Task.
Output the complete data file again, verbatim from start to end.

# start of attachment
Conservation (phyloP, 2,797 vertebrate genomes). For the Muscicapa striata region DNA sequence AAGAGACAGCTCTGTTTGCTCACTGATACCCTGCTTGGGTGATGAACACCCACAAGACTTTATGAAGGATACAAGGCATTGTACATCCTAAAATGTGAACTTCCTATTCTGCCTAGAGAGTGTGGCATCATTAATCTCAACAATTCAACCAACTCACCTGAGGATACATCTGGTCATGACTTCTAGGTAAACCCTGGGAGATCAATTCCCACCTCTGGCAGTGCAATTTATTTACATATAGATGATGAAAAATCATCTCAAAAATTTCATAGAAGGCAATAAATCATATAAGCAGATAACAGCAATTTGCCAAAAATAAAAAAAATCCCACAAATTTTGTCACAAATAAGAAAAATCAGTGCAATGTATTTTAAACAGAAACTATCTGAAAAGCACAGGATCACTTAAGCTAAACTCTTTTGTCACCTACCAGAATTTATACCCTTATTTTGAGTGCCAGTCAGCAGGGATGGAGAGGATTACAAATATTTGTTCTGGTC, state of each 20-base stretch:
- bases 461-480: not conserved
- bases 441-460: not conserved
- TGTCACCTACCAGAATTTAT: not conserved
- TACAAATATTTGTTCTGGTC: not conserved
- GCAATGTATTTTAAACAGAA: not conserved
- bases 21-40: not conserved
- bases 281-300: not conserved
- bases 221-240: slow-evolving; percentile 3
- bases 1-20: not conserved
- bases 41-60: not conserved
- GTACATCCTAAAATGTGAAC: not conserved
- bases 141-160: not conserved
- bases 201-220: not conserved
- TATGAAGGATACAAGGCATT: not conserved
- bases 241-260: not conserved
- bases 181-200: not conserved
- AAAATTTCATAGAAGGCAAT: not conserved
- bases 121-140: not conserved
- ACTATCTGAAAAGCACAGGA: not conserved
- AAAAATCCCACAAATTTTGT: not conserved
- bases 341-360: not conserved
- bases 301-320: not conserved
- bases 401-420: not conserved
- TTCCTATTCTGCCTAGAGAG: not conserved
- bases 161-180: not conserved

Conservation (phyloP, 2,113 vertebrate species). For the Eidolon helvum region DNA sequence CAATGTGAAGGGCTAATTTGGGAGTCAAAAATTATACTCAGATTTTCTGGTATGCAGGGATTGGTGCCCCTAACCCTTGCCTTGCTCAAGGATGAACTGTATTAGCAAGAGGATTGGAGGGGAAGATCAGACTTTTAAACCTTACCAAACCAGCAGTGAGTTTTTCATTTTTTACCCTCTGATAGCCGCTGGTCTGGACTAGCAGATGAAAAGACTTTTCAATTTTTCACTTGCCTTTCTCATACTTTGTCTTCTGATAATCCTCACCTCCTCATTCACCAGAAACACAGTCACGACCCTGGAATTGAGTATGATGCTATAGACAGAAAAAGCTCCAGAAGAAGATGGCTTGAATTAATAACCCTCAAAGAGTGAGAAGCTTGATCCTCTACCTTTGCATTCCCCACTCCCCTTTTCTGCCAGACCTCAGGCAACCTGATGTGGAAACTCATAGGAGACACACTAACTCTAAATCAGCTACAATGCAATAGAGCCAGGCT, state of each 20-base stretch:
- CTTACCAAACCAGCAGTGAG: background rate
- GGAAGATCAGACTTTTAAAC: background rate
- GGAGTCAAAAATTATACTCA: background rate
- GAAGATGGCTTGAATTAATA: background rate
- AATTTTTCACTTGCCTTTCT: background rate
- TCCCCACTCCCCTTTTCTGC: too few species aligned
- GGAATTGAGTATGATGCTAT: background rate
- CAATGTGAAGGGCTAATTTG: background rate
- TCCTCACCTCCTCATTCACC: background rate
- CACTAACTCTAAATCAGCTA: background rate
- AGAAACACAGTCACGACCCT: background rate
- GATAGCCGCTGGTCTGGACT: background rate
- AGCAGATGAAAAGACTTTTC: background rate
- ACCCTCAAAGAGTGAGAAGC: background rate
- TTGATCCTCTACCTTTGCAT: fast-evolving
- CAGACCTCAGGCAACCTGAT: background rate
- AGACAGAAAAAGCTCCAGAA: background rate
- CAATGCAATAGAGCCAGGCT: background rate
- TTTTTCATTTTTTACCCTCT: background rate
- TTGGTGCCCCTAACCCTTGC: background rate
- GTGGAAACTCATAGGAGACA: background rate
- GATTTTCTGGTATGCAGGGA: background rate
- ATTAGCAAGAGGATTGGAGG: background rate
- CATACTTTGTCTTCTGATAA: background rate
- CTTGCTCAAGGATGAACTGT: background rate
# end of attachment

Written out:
Conservation (phyloP, 2,797 vertebrate genomes). For the Muscicapa striata region DNA sequence AAGAGACAGCTCTGTTTGCTCACTGATACCCTGCTTGGGTGATGAACACCCACAAGACTTTATGAAGGATACAAGGCATTGTACATCCTAAAATGTGAACTTCCTATTCTGCCTAGAGAGTGTGGCATCATTAATCTCAACAATTCAACCAACTCACCTGAGGATACATCTGGTCATGACTTCTAGGTAAACCCTGGGAGATCAATTCCCACCTCTGGCAGTGCAATTTATTTACATATAGATGATGAAAAATCATCTCAAAAATTTCATAGAAGGCAATAAATCATATAAGCAGATAACAGCAATTTGCCAAAAATAAAAAAAATCCCACAAATTTTGTCACAAATAAGAAAAATCAGTGCAATGTATTTTAAACAGAAACTATCTGAAAAGCACAGGATCACTTAAGCTAAACTCTTTTGTCACCTACCAGAATTTATACCCTTATTTTGAGTGCCAGTCAGCAGGGATGGAGAGGATTACAAATATTTGTTCTGGTC, state of each 20-base stretch:
- bases 461-480: not conserved
- bases 441-460: not conserved
- TGTCACCTACCAGAATTTAT: not conserved
- TACAAATATTTGTTCTGGTC: not conserved
- GCAATGTATTTTAAACAGAA: not conserved
- bases 21-40: not conserved
- bases 281-300: not conserved
- bases 221-240: slow-evolving; percentile 3
- bases 1-20: not conserved
- bases 41-60: not conserved
- GTACATCCTAAAATGTGAAC: not conserved
- bases 141-160: not conserved
- bases 201-220: not conserved
- TATGAAGGATACAAGGCATT: not conserved
- bases 241-260: not conserved
- bases 181-200: not conserved
- AAAATTTCATAGAAGGCAAT: not conserved
- bases 121-140: not conserved
- ACTATCTGAAAAGCACAGGA: not conserved
- AAAAATCCCACAAATTTTGT: not conserved
- bases 341-360: not conserved
- bases 301-320: not conserved
- bases 401-420: not conserved
- TTCCTATTCTGCCTAGAGAG: not conserved
- bases 161-180: not conserved

Conservation (phyloP, 2,113 vertebrate species). For the Eidolon helvum region DNA sequence CAATGTGAAGGGCTAATTTGGGAGTCAAAAATTATACTCAGATTTTCTGGTATGCAGGGATTGGTGCCCCTAACCCTTGCCTTGCTCAAGGATGAACTGTATTAGCAAGAGGATTGGAGGGGAAGATCAGACTTTTAAACCTTACCAAACCAGCAGTGAGTTTTTCATTTTTTACCCTCTGATAGCCGCTGGTCTGGACTAGCAGATGAAAAGACTTTTCAATTTTTCACTTGCCTTTCTCATACTTTGTCTTCTGATAATCCTCACCTCCTCATTCACCAGAAACACAGTCACGACCCTGGAATTGAGTATGATGCTATAGACAGAAAAAGCTCCAGAAGAAGATGGCTTGAATTAATAACCCTCAAAGAGTGAGAAGCTTGATCCTCTACCTTTGCATTCCCCACTCCCCTTTTCTGCCAGACCTCAGGCAACCTGATGTGGAAACTCATAGGAGACACACTAACTCTAAATCAGCTACAATGCAATAGAGCCAGGCT, state of each 20-base stretch:
- CTTACCAAACCAGCAGTGAG: background rate
- GGAAGATCAGACTTTTAAAC: background rate
- GGAGTCAAAAATTATACTCA: background rate
- GAAGATGGCTTGAATTAATA: background rate
- AATTTTTCACTTGCCTTTCT: background rate
- TCCCCACTCCCCTTTTCTGC: too few species aligned
- GGAATTGAGTATGATGCTAT: background rate
- CAATGTGAAGGGCTAATTTG: background rate
- TCCTCACCTCCTCATTCACC: background rate
- CACTAACTCTAAATCAGCTA: background rate
- AGAAACACAGTCACGACCCT: background rate
- GATAGCCGCTGGTCTGGACT: background rate
- AGCAGATGAAAAGACTTTTC: background rate
- ACCCTCAAAGAGTGAGAAGC: background rate
- TTGATCCTCTACCTTTGCAT: fast-evolving
- CAGACCTCAGGCAACCTGAT: background rate
- AGACAGAAAAAGCTCCAGAA: background rate
- CAATGCAATAGAGCCAGGCT: background rate
- TTTTTCATTTTTTACCCTCT: background rate
- TTGGTGCCCCTAACCCTTGC: background rate
- GTGGAAACTCATAGGAGACA: background rate
- GATTTTCTGGTATGCAGGGA: background rate
- ATTAGCAAGAGGATTGGAGG: background rate
- CATACTTTGTCTTCTGATAA: background rate
- CTTGCTCAAGGATGAACTGT: background rate